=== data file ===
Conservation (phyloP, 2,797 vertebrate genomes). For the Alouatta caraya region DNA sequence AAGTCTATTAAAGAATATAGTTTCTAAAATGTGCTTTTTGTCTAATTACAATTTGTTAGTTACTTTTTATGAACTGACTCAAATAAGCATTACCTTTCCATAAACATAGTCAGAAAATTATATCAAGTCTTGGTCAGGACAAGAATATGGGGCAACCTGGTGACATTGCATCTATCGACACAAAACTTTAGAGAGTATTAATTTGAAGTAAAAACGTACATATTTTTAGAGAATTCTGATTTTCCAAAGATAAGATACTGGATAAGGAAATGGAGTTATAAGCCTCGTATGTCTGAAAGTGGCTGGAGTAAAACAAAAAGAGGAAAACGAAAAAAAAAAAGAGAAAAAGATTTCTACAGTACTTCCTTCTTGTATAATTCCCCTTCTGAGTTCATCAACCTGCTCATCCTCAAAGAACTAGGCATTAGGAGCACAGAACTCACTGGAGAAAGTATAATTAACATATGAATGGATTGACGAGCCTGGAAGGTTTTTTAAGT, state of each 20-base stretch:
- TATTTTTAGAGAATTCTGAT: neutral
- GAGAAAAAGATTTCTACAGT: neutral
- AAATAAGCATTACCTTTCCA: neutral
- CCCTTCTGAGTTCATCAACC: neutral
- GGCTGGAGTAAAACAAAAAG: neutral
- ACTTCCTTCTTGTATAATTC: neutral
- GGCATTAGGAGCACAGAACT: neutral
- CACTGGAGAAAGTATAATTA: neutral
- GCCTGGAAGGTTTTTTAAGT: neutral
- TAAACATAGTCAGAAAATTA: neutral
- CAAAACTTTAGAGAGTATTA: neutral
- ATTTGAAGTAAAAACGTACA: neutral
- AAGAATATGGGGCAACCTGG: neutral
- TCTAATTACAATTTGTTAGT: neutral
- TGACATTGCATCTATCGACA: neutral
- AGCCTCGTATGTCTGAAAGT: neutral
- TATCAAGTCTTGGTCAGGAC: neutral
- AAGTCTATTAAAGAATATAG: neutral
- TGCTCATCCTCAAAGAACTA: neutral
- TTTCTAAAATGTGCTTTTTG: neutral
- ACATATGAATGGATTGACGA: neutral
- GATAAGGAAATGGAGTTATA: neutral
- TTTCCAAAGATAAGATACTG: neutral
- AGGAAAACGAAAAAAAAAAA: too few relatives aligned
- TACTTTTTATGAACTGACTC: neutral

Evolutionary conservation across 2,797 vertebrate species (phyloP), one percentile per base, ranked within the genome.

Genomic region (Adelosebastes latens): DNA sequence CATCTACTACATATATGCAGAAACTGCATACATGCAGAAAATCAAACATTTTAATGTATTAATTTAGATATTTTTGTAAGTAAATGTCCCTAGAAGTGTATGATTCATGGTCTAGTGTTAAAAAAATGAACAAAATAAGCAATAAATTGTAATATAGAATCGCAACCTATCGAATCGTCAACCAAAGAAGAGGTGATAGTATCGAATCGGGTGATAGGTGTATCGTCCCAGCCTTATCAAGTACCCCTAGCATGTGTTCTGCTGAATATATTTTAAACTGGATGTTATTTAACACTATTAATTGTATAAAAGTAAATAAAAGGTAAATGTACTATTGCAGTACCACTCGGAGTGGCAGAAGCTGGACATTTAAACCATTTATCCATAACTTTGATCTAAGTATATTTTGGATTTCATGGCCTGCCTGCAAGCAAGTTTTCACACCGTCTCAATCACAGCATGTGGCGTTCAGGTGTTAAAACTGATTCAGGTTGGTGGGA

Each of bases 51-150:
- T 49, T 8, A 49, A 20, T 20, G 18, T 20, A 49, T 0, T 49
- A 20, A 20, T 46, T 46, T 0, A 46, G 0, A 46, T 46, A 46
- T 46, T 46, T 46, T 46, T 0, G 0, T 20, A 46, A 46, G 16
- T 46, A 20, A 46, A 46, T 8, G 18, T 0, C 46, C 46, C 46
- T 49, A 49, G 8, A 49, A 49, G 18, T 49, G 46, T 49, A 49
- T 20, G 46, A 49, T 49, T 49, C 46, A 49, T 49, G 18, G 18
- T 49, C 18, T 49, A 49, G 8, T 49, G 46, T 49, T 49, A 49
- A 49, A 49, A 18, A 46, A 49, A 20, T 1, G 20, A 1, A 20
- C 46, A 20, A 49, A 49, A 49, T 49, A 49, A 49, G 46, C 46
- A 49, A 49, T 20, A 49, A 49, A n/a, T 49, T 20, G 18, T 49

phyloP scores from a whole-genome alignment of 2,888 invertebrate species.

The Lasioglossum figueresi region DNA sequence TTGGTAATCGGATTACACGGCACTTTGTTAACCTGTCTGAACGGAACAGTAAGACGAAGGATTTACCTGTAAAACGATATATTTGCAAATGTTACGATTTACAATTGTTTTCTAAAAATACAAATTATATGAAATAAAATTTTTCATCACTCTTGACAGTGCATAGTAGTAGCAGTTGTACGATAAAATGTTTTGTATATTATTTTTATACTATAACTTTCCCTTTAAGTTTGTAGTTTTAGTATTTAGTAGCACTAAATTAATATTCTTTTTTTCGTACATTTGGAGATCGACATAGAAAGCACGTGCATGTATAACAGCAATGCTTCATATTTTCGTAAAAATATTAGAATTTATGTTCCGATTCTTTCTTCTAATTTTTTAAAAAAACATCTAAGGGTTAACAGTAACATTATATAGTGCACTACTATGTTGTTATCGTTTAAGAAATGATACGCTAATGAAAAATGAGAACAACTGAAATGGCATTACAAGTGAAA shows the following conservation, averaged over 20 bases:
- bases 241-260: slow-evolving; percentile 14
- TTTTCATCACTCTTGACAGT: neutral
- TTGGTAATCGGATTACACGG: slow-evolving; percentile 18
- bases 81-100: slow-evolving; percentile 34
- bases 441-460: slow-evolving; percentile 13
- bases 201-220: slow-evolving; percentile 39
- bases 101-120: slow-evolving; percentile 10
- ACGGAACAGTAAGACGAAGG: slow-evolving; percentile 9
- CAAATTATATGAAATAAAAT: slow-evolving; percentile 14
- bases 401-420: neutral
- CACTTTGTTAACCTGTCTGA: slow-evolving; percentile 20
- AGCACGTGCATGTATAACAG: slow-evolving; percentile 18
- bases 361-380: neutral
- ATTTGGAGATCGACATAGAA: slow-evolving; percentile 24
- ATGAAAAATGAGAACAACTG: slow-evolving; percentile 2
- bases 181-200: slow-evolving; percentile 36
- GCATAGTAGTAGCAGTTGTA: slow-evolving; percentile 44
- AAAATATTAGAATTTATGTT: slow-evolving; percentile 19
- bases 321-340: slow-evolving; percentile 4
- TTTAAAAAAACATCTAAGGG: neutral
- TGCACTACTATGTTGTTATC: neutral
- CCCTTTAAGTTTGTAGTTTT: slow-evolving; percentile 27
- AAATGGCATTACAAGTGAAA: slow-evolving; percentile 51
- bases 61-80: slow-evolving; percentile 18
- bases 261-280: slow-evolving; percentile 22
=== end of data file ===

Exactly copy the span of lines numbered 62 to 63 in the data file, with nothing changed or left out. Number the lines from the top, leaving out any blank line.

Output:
- TGCACTACTATGTTGTTATC: neutral
- CCCTTTAAGTTTGTAGTTTT: slow-evolving; percentile 27